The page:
Heterosexual audiences find themselves in the same position as Eve herself. They are drawn to the ‘other’ that Villanelle represents, the kind of seductive danger usually only afforded to her male counterparts – where men like James Bond or Tyler Durden are considered all the more attractive precisely for their hypermasculine violent natures. In her position as a lesbian femme fatale, she represents almost total freedom. It is, however, important to remember the fact remains that even though Villanelle is unbridled by the restrictions of heteronormativity or patriarchy, she never quite manages to get what she really wants: Eve. She may be liberated in a way that appeals specifically to heterosexual women but her true desire is always just out of reach and suggests that, still, queerness meets limitations even in its freest form. 

Killing Eve has enjoyed unprecedented success and, on its journey to mainstream acclaim, has brought another offbeat queer subject from the periphery and into the spotlight: lesbian sadomasochism. More often than not, this is theme mostly found nestled in unorthodox queer cinema such as Peter Strickland’s The Duke of Burgundy, an understated erotic study of two isolated women which forces viewers to ask themselves just who is deriving pleasure from whose pain. Rarely is this same question, of who truly holds the power in sadomasochistic games carried out by women, posed on the BBC for millions of viewers at 9pm. Yet, the very fabric of Eve and Villanelle’s relationship posits a power play that sees the two almost constantly torturing each other and – in the case of both receiving and inflicting pain – enjoying it. The two find great satisfaction in allowing one to taunt and toy with the other and violence is threaded all the way through their dynamic. In the season one finale, when it looks as though the two might finally consummate their relationship, Eve punctures the sexual tension with violence, by stabbing Villanelle. Although Eve later shows remorse for this act, there is no denying the utter sadism of this moment.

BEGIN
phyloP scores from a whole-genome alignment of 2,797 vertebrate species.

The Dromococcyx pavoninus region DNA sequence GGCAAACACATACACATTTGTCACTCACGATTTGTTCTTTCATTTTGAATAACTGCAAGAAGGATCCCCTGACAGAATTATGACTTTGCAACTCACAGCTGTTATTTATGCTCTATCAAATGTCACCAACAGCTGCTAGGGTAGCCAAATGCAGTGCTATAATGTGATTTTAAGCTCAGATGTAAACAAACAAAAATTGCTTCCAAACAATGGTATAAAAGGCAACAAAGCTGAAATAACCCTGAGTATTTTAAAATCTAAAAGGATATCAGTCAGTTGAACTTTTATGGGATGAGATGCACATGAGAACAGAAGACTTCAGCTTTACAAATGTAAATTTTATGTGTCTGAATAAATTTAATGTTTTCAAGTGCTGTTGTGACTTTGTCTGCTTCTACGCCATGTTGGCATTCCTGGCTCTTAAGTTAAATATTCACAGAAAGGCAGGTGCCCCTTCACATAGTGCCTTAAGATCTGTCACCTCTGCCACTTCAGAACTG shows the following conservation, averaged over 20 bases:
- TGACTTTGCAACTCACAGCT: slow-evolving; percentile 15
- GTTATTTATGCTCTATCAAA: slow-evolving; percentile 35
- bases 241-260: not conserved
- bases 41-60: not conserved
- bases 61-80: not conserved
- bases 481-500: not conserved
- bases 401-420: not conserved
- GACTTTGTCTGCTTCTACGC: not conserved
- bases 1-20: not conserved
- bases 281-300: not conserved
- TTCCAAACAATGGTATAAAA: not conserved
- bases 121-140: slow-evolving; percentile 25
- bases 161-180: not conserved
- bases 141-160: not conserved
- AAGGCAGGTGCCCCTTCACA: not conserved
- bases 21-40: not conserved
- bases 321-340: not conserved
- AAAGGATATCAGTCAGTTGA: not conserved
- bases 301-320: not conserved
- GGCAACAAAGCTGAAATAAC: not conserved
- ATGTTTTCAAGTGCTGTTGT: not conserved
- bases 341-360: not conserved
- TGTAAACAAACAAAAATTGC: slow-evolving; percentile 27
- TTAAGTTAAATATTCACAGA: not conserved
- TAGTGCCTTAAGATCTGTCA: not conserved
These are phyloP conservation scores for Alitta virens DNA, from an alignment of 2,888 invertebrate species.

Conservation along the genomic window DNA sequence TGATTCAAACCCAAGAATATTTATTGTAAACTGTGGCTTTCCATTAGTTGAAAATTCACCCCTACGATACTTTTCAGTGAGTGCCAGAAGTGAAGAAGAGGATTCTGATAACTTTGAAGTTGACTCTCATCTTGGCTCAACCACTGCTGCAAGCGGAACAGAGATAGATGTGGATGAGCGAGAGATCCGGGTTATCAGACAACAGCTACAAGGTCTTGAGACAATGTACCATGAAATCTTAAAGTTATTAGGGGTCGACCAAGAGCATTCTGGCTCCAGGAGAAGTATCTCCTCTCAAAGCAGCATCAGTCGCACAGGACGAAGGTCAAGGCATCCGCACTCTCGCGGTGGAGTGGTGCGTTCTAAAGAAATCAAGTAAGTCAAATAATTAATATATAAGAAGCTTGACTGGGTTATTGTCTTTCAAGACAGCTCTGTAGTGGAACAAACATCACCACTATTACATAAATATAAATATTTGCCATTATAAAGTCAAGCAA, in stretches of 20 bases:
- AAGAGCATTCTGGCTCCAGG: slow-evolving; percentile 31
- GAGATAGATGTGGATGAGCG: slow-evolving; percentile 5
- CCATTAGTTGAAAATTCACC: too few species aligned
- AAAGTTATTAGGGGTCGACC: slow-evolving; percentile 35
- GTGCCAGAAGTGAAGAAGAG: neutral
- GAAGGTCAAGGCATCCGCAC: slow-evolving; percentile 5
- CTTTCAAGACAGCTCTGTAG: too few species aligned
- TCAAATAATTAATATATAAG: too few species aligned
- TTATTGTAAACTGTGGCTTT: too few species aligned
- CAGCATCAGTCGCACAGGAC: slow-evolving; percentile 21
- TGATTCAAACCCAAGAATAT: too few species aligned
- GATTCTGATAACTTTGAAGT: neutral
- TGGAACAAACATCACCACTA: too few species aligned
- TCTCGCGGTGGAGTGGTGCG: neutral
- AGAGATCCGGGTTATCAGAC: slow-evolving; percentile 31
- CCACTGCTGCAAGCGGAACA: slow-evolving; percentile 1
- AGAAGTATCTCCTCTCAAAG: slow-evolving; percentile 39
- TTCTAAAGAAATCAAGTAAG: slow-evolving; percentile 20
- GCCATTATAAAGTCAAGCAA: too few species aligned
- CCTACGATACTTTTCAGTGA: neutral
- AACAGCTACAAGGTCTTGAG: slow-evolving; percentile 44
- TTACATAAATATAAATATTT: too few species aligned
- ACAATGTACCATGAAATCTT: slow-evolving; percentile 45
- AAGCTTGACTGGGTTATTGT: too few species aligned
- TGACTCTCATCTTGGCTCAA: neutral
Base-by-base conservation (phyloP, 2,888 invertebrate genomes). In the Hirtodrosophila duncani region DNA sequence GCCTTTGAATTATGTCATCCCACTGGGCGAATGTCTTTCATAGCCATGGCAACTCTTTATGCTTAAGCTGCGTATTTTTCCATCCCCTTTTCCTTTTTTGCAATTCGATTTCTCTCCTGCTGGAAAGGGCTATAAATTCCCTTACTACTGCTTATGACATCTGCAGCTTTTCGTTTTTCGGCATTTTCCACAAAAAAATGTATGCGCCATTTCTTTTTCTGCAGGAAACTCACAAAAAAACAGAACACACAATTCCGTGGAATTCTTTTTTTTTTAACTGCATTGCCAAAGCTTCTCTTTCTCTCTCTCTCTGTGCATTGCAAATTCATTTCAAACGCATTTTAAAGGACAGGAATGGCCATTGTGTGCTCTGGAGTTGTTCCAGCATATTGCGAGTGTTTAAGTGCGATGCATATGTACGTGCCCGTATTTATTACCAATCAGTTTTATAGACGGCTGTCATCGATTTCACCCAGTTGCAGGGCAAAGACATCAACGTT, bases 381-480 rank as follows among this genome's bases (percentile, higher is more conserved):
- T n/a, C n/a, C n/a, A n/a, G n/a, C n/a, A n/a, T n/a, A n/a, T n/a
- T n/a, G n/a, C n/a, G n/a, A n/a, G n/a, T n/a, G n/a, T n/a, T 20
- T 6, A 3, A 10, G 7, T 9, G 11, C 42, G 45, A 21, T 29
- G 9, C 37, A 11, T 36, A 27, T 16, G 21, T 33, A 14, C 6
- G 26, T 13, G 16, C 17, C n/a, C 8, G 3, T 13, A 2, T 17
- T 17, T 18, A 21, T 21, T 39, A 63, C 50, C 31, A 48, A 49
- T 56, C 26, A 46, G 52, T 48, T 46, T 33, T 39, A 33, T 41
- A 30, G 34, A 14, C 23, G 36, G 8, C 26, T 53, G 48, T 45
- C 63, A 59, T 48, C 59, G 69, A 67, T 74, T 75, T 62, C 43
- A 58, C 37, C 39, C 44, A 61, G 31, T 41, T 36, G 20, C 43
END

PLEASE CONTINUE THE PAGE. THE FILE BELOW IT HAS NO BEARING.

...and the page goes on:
Just as Villanelle represents dangerous womanhood to Eve, the relationship between the two of them indicates to heterosexual viewers a world that exists beyond their own; where the usual expectations thrust onto dynamics between men and women in spy thrillers are not even considered, let alone present. In typical spy fare, a trusty formula is followed. An arrogant man meets his match in a woman far smarter than him, they fall in love, she dies or disappears, and he enjoys character development as a result. Rarely are audiences given even a hint of anything darker or more complex. Killing Eve offers something completely unprecedented in its depiction of a romantic duo at the centre of a spy web. It offers a multifaceted relationship between Villanelle and Eve that sees neither of them become a better person because of the other and, in fact, places emphasis on the fact that they encourage one another to descend deeper into their capacity for cruelty. 

The show does away with all formulaic conventions, and refuses to suggest that the two will find salvation in one another. As the marketing, at least for the first season, made no indication that Killing Eve would delve so deeply into queerness, many viewers went in expecting the usual entanglements of a spy drama, including all of the usual romantic tropes, and instead found a central relationship that hinges on sadomaoschistic lesbian desire – hooking heterosexual viewers that, like Eve, had no idea they even wanted a change. The tasters of a life lived outside of the parameters of tired, heteronormative dynamics seen before are as addictive to audiences exhausted by the same rigid narratives in the world of thrillers as they are to Eve herself. Villanelle and all she symbolises exist on the fringes no more; Killing Eve has given her and a former underground kind of queerness a brand new playground. 

Hannah Ryan is a Birmingham-based culture journalist, due to complete a Master's degree in Magazine Journalism this September. She has a particular interest in all things queer across film, television, music and video games. The greatest loves of her life are Spurs, Céline Sciamma's filmography and Taylor Swift. In that order.